I walked all over town to find a 386/301 battery for my IFR timer and a couple of AAAs for my pulse oximeter. Who knew there could be so many different sorts of small round batteries. When buying devices, it's worth including battery availability in the comparison between brands. Everything in aviation should run off AA batteries. I carry a charger and a little pile of spare rechargeables so that when my headset battery cops out, or my flashlight isn't bright enough, I can swap them out.
Mark that against the Bose A20: the batteries are trickier to change in flight than for LightSPEED. They didn't intend you to change them in flight. They have an elaborate system of green and amber flashing lights designed to tell you your battery health and give you a chance to change them before the flight. These don't work with rechargeables, because of their square power profile: they work fine until they are almost dead then drop off to nothing too fast to give a warning. Bose tells you not to use rechargeable batteries for this reason, but I'm not leaving a trail of mercury all over the country for the convenience of flashing lights.
I keep my spare and used batteries straight in the cockpit using a pair of little plastic boxes, one red and one clear, that hold for AA batteries each. I was using it in the north and my favourite captain asked me where I got it. I didn't remember exactly, but told him I'd get him one, and I didn't, but I had to leave before I gave it to him. I asked for his postal address to send it to him, but then he had to leave, and the e-mail I had for him stopped working, but I kept the box all this time. Last time I was packing, I couldn't find my box, so I 'stole' the one I'd been saving for him, but I tell you, if you're reading this, you who forgave me for ripping the REMOVE BEFORE FLIGHT streamer off the engine plug on my first morning at work, send me your address and I will be honoured to send you one.
I have to plug the computer in to use flight simulator programs. The battery runs down too fast otherwise. When I'm flying my toy flight simulator, sometimes the panel lights spontaneously turn off, and I have to cycle the nav lights to put them back on again. Bug or feature to make the whole thing as inscrutably unknowable as a real airplane?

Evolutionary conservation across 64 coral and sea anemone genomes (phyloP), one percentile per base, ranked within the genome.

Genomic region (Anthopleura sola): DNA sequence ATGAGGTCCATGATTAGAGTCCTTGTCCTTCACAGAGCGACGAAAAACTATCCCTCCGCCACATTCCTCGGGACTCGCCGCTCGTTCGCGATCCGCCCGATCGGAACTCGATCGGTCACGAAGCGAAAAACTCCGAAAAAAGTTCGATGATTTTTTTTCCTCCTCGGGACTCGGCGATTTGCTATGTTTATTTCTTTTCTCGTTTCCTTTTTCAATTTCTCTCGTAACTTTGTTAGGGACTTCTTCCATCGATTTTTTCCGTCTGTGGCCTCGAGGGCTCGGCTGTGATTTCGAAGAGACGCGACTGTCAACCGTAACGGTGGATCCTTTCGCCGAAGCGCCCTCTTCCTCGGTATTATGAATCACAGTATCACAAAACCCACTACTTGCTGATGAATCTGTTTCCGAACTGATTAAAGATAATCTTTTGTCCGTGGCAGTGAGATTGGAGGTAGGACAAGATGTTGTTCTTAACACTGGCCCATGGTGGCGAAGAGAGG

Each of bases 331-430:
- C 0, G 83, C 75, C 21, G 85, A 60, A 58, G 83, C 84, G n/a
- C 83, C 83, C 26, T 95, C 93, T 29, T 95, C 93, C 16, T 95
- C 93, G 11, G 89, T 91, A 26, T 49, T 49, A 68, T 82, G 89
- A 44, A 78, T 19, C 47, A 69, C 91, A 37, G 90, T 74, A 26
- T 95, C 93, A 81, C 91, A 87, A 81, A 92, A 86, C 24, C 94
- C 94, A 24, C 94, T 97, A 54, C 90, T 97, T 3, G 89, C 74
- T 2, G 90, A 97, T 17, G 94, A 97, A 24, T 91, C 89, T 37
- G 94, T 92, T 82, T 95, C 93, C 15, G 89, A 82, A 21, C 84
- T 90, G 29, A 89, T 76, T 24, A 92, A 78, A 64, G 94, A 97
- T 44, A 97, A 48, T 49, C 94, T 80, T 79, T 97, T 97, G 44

If you thought that last thought was disconnected, how about this one: Originally the forest moon of Endor was supposed to be populated by Wookiees, not Ewoks (wook-ee/ee-wok: original, eh?) but George Lucas decided that since the Wookiee Chewbacca was clearly proficient with advanced technology (i.e. he was pilot and mechanic of the spaceship the Millennium Falcon and also repaired the damaged android C3PO), it would be confusing to show the Wookiees with a primitive, "stone age" culture on Endor.
That's stupid. That's stupid enough to make me angry. That's racist 'logic'. That's the logic that didn't let women run marathons, because they never had. You don't have to be a whiny white moisture farmer with exceptional midichlorians to study and learn things, and it is perfectly possible to learn things that your parents didn't know. You'd have to be keen, and have some aptitude for the subject to make up for the not having the experience of growing up with technology, like Anakin building his own robots and podracers, but there's no reason Kashyyyk couldn't produce competent pilots and mechanics.
You may think this post has gone entirely into deep space, but I'll bring it home by examining Star Wars stored power technology. The Death Star had a massive generator, and no fuel tanks, but the society had batteries, power converters, power couplers and other means of transferring, transforming and transporting energy. I wonder if Han Solo ever had to walk all over Mos Eisley looking for the right sort of power cell for his blaster.